Wages are also linked to social unrest, of course. Highly unionised workforces and particularly union leaders, who, in fairness, exist to maximise the pay of their members, see a very compelling case to push very hard for high single figure or even double figure pay rises. The alternative if they don’t get a reasonable settlement is industrial action – this is very much the blueprint of industrial action in the 1970s. The economic cost of that is significant, depending on the industry – it also feeds inflation even further if critical supplies are withheld, not delivered, etc. as prices go up even more when supply is even scarcer.
The next upside risk at the moment is the interest rate. Rates are moving, faster than they have done for many years. Yes, they’ve started incredibly low – and yes, affordability for residential mortgages is done on a pay rate of around 5.5%, so repossession in swathes is not yet anywhere near a major risk. Rate expectations are topping at 2.75% in Q3 2023, according to the markets, at the moment. The risk is that the runaway train hasn’t stopped, and indeed the raising of the rate doesn’t fix the problems leading to inflation, and that the economy comes off the boil (and really, it has only been simmering since 2008, it has never got to boiling – apart from in the v-shaped recovery from the false lows of a locked-down economy). That could lead to a recession of one flavour or another – and high rates, without inflation under control, will mean no or negative growth for sure.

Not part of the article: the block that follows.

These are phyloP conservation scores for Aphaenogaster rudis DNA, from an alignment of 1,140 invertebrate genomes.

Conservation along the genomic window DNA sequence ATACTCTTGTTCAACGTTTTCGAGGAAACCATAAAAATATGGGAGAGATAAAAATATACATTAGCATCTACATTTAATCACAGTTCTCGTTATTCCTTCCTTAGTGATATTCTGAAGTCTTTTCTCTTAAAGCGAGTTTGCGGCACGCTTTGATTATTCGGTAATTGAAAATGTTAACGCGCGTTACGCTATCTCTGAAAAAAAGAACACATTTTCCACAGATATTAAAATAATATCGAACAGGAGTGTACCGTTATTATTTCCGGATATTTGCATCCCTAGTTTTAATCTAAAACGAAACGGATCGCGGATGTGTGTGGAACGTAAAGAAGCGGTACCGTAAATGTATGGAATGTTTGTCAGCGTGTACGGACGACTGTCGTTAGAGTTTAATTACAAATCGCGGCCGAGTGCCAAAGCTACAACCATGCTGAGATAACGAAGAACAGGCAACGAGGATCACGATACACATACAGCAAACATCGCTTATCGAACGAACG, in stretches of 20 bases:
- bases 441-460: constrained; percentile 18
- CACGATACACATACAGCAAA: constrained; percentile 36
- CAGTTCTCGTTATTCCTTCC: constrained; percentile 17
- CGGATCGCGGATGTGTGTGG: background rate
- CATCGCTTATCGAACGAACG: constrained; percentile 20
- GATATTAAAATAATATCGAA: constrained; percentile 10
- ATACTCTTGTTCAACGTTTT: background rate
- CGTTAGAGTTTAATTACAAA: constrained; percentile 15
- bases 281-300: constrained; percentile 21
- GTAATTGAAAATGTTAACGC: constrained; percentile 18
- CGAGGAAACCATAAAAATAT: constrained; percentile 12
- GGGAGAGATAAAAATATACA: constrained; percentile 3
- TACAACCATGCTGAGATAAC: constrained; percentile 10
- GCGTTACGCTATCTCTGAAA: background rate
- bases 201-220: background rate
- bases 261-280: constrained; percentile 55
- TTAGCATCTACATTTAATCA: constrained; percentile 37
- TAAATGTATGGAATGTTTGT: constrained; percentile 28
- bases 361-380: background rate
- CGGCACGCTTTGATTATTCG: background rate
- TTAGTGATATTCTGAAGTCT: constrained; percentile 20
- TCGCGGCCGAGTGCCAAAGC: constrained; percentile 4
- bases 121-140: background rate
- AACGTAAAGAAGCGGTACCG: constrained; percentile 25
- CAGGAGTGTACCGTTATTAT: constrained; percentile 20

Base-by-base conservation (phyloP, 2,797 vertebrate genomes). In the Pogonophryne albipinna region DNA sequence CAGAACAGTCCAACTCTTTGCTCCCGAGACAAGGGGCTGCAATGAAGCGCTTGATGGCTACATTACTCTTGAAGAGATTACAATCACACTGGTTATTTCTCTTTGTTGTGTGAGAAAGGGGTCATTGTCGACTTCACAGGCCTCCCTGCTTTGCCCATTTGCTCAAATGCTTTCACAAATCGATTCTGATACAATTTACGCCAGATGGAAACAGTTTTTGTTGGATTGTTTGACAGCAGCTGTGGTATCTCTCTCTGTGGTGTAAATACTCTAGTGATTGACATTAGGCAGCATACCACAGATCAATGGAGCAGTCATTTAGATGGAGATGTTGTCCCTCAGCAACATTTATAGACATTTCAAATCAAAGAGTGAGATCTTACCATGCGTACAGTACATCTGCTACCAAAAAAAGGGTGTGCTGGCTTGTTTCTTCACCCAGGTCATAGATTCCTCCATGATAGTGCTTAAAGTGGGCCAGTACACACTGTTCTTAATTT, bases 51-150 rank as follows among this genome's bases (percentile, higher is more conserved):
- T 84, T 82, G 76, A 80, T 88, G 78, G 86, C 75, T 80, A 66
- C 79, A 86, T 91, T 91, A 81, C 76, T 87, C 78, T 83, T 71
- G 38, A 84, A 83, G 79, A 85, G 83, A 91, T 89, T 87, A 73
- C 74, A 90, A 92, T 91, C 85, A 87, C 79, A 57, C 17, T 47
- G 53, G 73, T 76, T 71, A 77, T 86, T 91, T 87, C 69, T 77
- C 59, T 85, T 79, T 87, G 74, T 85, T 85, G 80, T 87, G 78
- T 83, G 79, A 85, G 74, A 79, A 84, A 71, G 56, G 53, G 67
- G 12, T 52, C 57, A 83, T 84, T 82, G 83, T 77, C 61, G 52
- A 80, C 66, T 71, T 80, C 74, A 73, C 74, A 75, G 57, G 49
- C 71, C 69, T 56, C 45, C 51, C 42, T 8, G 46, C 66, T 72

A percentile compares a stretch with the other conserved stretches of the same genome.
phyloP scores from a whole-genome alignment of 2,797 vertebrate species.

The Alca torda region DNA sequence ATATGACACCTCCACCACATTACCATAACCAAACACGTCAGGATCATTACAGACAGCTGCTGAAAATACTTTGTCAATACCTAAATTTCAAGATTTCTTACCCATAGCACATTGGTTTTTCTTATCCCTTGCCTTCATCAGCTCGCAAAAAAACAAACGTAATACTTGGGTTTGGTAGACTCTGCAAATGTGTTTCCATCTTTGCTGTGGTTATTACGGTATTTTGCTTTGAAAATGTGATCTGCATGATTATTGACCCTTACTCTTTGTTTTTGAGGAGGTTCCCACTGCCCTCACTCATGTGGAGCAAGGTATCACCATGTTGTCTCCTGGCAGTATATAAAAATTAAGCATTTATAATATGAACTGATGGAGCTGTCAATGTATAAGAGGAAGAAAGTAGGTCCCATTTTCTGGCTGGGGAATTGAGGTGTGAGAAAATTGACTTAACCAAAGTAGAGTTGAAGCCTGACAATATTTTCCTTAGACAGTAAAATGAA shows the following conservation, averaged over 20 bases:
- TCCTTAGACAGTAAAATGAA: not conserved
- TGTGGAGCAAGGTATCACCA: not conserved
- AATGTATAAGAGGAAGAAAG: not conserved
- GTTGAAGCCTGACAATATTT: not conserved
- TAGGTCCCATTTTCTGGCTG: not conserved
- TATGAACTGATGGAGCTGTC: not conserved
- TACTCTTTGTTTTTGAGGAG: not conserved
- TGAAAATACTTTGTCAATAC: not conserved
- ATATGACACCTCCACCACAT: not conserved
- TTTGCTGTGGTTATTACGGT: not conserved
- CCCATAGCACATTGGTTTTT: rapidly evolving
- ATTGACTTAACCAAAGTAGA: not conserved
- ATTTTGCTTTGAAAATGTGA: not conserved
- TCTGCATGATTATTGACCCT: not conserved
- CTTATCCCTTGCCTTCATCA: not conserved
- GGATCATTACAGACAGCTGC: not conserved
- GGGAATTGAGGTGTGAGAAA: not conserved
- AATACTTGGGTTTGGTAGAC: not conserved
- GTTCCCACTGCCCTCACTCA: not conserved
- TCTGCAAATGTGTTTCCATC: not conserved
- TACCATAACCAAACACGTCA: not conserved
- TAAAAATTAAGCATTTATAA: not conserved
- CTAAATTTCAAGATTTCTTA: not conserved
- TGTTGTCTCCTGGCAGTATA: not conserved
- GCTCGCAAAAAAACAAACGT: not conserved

There is a reasonable expectation that energy prices will work themselves out, but with the Russia/Ukraine conflict having a potentially very long way to run, it is hard to see how the world’s dependency (which ultimately sets the prices in the global markets) on Russia ebbs away any time soon. Renewable and other solutions will take years to make the dent they already should have done since 2010 (or arguably 2000, or before). Pipelines from more stable and less hostile nations can be faster solutions, of course, but there’s still a precipice if Putin did decide to cut off Germany (as an example) – although it needs to be noted that Russia’s GDP still expanded 3.5% in Q1 2022, but forecasts are 8% down for 2022 as a whole as sanctions bite. Such a strong move would see those forecasts come down significantly more, I believe, as Russia would not be seen as a trading partner than much of the world could trust for many years to come, and serious economic collapse could follow. That doesn’t mean it won’t happen, of course.
If you are still with me, and not reaching for the happy pills just yet, then we need to work out what we should do about all of this. There are some fairly clear steps we can take, as property investors, to protect ourselves and our assets throughout these choppy times.